After many weeks of training, I completed my first half marathon on Sunday, April 15 in downtown St. Louis. The Go! St. Louis Marathon was a blast, and I was lucky to have two other friends running and a support crew of 5 friends there to cheer me on at the finish. My sweet husband even brought a bag with extra Gatorade, Gu packets, flip flops for my poor blistered feet and anything else I’d need.
Kristen, Damian and Mandy with our race medals!
So what was it like? What can you expect? First, I can’t encourage you strongly enough to follow a trusted training program for a half marathon. You might be able to skirt by with an untrained 5K or 10K, but running 13.1 miles is a challenge if your body isn’t used to moving for more than 2 hours at a time. Start slow and work up to it. I followed Hal Higdon’s half marathon training schedule and was doing one long run of increasing length every Sunday. By the end of training, I had run 12 miles and knew that I could tackle 1.1 more on race day.
This was by far the toughest challenge I’ve put my body through. There were moments during the race that I just wanted it to be over. My official time was 2:35. Can you imagine running that long? I couldn’t help but think of all the things I could do in 2 hours: watch a movie, drive most of the way back to my hometown, mow our entire yard. It won’t sound tough to you full marathoners, but we all have to start somewhere. This was challenging for me, but I’m so glad that I’m doing it 25 pounds lighter than I was last year. I can’t imagine running that far with all that extra weight.
Hubby and I took the Metrolink down to the race at 5:25 am to avoid parking nightmares. Runners were required to be in their corrals by 6:40 am for the 7 am start. We also took the train back to our car post-race. I heard several people on the train bragging about how they hadn’t trained at all. They probably did more harm than good, and I know that my overall health benefited from all the short and long runs I have put in since Christmas. The folks who didn’t train missed out on all that cardiovascular exercise, and they certainly didn’t condition their bodies for such a workout.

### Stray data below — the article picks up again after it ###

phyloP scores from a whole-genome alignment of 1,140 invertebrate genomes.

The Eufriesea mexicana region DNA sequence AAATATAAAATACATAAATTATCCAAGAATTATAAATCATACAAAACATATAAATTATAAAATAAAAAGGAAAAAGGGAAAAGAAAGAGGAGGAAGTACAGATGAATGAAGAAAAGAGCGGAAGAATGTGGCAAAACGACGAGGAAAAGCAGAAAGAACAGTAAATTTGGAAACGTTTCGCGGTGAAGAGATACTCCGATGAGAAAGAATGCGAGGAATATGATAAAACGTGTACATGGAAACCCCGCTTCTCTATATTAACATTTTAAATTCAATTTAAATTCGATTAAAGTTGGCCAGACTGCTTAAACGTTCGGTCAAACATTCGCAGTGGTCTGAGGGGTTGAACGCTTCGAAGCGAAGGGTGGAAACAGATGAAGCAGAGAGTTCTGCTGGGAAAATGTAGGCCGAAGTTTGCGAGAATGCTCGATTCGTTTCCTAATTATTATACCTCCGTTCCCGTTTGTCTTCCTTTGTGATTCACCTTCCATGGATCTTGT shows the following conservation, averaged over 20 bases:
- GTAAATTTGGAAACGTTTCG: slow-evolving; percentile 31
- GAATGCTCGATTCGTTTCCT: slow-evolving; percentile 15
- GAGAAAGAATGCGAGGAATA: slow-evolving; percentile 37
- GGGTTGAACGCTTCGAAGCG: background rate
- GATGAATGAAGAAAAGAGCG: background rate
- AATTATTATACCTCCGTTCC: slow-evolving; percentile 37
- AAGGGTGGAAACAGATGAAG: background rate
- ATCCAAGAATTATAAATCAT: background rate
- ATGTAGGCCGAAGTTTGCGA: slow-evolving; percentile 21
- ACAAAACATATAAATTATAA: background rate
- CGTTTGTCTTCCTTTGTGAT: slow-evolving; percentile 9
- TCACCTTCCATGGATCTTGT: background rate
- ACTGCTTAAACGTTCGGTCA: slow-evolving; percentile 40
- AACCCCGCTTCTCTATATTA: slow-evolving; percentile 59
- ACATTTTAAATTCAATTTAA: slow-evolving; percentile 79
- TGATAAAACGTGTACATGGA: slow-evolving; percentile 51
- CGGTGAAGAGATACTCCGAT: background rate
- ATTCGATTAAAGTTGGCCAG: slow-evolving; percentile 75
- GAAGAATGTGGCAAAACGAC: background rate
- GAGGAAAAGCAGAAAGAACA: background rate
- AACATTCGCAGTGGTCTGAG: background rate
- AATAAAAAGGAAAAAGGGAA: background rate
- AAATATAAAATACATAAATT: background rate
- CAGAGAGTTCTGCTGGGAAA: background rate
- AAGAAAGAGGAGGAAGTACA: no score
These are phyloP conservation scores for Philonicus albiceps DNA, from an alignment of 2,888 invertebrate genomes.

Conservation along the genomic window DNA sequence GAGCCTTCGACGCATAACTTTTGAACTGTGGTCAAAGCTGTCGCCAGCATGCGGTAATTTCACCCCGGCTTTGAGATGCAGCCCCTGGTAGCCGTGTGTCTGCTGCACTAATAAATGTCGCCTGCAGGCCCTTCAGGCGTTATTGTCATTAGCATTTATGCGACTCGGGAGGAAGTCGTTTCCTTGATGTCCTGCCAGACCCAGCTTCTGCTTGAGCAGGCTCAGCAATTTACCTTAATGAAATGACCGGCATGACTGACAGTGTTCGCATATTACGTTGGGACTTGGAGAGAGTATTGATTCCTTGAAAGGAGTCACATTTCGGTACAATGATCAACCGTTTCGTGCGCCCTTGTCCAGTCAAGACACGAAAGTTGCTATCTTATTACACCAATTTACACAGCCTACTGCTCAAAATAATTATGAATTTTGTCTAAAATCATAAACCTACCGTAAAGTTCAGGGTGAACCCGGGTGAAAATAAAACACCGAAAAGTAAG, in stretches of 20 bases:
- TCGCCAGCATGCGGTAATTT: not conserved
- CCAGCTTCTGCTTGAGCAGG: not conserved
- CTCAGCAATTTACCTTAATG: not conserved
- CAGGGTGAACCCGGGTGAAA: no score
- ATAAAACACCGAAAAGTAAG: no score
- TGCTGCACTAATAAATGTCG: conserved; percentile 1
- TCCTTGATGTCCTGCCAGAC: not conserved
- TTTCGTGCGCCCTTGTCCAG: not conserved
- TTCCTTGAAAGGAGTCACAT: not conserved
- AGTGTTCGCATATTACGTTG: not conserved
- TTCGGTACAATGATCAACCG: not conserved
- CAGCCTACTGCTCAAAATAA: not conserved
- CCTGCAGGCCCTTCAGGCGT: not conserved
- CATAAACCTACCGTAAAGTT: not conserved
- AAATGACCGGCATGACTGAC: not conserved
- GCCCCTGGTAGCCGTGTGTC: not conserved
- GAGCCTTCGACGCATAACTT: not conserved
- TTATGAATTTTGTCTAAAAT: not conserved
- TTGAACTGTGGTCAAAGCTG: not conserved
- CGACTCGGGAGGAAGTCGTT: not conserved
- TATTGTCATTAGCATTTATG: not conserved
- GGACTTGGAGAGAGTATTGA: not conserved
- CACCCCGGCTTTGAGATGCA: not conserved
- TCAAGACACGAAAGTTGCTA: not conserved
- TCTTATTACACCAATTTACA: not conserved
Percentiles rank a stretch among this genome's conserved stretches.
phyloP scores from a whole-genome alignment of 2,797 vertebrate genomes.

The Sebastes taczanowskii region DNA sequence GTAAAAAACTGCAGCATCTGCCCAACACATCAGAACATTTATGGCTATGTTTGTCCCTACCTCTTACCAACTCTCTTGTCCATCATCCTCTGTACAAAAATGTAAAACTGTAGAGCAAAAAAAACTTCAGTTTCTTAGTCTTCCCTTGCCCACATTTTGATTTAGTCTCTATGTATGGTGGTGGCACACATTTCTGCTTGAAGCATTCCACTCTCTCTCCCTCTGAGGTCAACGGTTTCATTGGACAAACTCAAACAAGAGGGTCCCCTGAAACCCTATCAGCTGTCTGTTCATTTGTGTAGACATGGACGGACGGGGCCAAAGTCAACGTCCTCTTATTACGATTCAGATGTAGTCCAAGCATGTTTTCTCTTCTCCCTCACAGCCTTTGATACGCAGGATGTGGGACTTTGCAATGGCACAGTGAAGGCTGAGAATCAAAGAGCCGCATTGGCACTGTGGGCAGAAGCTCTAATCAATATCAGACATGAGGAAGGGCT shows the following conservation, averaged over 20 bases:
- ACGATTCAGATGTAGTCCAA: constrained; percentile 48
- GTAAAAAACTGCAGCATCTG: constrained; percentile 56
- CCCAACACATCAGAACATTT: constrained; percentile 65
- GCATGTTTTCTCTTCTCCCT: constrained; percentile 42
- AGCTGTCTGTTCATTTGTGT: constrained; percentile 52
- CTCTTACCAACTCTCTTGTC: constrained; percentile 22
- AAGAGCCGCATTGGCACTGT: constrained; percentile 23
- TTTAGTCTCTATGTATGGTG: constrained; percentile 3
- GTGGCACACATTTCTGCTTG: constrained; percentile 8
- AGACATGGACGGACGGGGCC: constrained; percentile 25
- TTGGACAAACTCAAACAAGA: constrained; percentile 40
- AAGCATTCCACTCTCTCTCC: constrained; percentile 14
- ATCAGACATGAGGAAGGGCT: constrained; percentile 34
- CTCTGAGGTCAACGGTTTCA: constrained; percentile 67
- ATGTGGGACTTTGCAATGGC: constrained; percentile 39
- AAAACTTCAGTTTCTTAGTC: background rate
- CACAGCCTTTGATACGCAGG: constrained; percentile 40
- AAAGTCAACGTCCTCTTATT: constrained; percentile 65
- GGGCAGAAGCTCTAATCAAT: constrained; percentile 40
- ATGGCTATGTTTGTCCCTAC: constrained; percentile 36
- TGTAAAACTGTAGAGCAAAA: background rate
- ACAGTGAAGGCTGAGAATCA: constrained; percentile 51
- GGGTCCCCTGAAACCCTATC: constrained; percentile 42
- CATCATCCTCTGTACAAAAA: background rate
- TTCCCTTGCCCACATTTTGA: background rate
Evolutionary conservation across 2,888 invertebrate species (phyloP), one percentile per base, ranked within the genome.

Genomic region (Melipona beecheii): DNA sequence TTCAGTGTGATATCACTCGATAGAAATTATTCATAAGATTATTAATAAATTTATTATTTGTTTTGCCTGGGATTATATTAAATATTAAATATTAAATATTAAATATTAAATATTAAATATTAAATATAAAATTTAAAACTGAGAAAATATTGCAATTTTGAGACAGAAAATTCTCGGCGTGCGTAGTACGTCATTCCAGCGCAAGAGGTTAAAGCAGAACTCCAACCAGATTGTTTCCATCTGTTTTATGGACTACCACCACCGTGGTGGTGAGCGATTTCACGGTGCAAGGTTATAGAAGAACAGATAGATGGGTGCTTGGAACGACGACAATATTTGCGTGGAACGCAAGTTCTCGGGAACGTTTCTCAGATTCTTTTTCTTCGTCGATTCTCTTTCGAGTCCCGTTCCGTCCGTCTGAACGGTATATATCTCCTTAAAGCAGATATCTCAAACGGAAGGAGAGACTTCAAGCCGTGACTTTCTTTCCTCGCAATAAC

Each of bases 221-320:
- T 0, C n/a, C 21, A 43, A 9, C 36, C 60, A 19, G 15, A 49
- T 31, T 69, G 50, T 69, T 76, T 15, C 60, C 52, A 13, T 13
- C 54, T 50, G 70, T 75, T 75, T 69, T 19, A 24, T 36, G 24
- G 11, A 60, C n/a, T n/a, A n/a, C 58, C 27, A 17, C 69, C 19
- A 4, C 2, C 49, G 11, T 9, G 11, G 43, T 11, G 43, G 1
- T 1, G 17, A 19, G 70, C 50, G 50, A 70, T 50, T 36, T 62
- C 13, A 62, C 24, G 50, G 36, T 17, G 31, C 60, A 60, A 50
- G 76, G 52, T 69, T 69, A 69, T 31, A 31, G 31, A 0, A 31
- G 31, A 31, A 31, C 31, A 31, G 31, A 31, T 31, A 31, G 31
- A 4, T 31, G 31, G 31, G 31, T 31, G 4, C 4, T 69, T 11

I don’t believe in regrets, but there are a few things I’ll do differently next time. In the days leading up to the race, the St. Louis skies were stormy and there was never a good day to “drive the course” and see what I should expect. Next time, I’ll make sure to take my motorcycle out on a nice day and ride the course so I know where the hill are how
My first race medal is like the one on the right!
steep they will be. The Go! was far more hilly that I had expected, and my pace and time really suffered for it. I hadn’t trained on hills and my hips got so tight that I had no choice but to walk miles 8 and 9. I had just enough adrenaline to finish by running the last miles, but it was agony. If and when I do another half marathon, I’ll know what to expect from the course and train accordingly.
Next time, I’ll be sure to make use of the provided water stops. I ran past the first 3 or 4 water/Gatorade stops because I didn’t want to get tripped up by other runners zig-zagging across the course. I thought it would slow me down to stop for 20 seconds and hydrate. Instead, I drank from the Amphipod fuel belt I wore. The 16 oz. of water I was carrying didn’t last long, and it seemed that the water stops were farther apart toward the last half of the race. I’m not going to make that mistake again. I’m going to save the water I’m carrying for when fluids aren’t readily available elsewhere.
One last note – I wear a Timex heart rate monitor around my chest when I run to keep an eye on my BPM. It has proved invaluable because I can anticipate when I’m going to feel awful from pushing too hard. If I keep my BPM under 190, I can truck along a lot farther without suffering. At the Go! Half (and for the first time) my HRM rubbed my skin raw. I didn’t notice it until my post-race shower when the hot water hit the sore spot. I’m not sure if I need to put a bandage there to prevent this from happening again, but it wasn’t a pleasant feeling.
I’ve been recovering for the last two days and plan to do some light cardio this evening to get my muscles warmed up again. Appropriately, I found a fantastic article from Fleet Feet about the recovery period and it gave me some great ideas for food and things to keep the blood moving. I might even wear my Zensah compression sleeves while I sleep tonight!
Have you run a half marathon? What did you learn about yourself? Did you feel truly challenged? Was it harder or easier than you anticipated? I’d love to hear how you train, and to know your accomplishments!